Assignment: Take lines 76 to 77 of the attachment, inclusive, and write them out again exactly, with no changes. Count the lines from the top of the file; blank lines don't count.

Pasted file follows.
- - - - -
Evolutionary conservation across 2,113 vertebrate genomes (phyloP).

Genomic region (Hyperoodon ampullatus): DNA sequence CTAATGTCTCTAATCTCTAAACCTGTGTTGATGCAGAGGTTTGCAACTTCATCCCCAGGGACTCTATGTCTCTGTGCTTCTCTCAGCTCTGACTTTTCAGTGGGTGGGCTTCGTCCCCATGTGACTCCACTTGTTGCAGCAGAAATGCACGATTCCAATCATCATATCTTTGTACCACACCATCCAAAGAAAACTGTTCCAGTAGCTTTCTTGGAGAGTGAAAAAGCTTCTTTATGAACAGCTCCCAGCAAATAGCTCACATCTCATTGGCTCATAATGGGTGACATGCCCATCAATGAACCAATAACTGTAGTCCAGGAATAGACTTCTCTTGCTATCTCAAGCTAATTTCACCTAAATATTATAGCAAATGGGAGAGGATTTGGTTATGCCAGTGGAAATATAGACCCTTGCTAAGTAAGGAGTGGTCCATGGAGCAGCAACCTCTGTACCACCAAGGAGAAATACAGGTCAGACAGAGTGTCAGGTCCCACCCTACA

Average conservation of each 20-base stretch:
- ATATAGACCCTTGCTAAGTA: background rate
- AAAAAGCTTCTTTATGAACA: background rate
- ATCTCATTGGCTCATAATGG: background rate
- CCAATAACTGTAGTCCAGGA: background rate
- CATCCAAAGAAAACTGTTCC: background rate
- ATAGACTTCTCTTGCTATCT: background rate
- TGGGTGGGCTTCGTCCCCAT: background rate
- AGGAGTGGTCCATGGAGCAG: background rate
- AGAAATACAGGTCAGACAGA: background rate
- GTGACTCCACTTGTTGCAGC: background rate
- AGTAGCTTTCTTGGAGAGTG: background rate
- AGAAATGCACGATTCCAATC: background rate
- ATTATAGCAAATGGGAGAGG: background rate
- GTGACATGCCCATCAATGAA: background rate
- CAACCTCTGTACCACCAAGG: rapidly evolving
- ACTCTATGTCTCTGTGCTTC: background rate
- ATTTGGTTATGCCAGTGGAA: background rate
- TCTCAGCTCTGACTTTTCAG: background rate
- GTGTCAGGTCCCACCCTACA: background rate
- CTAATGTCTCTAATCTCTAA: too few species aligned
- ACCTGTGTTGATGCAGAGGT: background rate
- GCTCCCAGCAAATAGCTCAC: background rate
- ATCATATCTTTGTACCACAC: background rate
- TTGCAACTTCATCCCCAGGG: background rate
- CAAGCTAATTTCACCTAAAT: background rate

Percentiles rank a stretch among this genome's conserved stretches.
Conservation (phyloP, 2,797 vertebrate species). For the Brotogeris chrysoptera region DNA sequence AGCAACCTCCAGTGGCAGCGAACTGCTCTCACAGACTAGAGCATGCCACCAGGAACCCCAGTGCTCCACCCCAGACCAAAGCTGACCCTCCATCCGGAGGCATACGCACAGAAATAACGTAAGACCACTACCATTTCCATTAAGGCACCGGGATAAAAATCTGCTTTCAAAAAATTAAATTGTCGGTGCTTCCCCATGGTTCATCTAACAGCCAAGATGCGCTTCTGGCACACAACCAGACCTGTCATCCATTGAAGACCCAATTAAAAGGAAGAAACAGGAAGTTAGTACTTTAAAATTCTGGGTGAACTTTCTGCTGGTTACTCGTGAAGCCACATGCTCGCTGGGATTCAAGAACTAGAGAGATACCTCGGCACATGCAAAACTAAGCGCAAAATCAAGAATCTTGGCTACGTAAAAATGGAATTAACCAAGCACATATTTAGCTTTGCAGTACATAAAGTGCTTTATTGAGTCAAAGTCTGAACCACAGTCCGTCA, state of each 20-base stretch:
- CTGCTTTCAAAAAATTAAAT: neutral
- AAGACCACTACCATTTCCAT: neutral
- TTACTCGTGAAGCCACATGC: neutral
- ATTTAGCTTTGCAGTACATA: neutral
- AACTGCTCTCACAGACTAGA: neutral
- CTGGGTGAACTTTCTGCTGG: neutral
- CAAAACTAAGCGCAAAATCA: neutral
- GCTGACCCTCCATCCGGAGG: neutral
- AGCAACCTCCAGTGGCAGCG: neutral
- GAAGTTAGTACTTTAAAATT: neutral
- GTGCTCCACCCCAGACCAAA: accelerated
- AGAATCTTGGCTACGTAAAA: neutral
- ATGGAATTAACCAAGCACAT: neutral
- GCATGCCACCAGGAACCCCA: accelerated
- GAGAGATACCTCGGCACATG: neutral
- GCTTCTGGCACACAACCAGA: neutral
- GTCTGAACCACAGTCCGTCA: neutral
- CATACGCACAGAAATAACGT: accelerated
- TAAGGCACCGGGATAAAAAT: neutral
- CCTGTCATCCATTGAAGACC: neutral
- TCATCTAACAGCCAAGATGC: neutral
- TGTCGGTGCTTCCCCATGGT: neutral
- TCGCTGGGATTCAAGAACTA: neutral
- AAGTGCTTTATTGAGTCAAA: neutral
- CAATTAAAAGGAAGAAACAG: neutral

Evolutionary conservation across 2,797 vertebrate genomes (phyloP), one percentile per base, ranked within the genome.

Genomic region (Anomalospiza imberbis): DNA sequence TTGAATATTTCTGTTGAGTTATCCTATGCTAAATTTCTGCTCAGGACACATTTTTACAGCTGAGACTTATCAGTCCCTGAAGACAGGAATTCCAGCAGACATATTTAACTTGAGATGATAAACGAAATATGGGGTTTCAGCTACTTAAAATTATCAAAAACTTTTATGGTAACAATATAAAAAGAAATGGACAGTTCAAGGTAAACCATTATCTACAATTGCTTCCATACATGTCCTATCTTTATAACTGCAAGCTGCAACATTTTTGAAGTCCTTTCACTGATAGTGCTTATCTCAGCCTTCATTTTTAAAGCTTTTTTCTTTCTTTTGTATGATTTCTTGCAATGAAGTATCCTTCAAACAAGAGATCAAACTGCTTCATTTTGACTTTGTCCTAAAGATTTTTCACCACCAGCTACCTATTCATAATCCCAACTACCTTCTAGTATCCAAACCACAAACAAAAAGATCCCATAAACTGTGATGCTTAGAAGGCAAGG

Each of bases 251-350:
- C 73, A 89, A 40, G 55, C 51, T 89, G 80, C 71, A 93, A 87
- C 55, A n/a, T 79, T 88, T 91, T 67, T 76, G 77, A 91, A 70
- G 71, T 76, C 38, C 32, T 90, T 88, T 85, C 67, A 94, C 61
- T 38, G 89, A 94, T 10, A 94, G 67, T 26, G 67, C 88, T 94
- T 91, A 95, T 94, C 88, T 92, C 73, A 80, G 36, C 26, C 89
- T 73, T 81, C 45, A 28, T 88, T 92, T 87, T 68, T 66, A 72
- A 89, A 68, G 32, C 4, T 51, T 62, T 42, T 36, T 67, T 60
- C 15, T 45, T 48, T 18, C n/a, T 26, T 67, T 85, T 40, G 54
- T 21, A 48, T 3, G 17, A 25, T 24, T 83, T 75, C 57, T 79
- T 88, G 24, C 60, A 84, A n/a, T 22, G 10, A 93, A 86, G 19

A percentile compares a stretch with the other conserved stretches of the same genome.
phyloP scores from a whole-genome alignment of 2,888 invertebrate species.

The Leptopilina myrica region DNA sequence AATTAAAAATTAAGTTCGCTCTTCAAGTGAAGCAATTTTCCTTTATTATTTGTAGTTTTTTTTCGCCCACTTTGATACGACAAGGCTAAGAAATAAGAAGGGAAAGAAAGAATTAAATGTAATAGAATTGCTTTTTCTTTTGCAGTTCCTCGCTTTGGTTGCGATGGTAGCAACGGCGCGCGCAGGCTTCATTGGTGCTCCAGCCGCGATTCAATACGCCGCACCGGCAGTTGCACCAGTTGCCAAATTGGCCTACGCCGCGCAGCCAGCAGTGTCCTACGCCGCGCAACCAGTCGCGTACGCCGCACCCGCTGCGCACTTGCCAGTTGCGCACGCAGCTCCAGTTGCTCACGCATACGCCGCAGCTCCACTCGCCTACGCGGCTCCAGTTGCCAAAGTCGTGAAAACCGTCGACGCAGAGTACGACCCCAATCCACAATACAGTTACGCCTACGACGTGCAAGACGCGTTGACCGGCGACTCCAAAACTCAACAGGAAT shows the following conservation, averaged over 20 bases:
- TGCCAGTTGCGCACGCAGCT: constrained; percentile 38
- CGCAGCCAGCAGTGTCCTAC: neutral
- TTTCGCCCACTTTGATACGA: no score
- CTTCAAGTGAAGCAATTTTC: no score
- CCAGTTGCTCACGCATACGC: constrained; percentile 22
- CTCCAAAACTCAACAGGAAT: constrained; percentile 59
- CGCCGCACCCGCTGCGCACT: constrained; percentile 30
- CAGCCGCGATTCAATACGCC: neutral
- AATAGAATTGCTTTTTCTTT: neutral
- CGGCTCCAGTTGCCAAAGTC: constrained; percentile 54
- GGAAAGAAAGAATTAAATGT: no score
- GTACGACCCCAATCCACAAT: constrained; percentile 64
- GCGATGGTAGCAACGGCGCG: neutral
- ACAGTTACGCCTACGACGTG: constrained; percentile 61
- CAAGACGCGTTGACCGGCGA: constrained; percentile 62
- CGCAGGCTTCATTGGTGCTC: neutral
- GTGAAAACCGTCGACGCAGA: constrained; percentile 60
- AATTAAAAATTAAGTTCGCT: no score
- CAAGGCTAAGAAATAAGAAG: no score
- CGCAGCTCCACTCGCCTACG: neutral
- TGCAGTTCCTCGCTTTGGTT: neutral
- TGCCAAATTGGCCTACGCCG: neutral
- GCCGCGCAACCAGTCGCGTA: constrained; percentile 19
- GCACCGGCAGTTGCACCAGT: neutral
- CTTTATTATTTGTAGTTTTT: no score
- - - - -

- CCAGTTGCTCACGCATACGC: constrained; percentile 22
- CTCCAAAACTCAACAGGAAT: constrained; percentile 59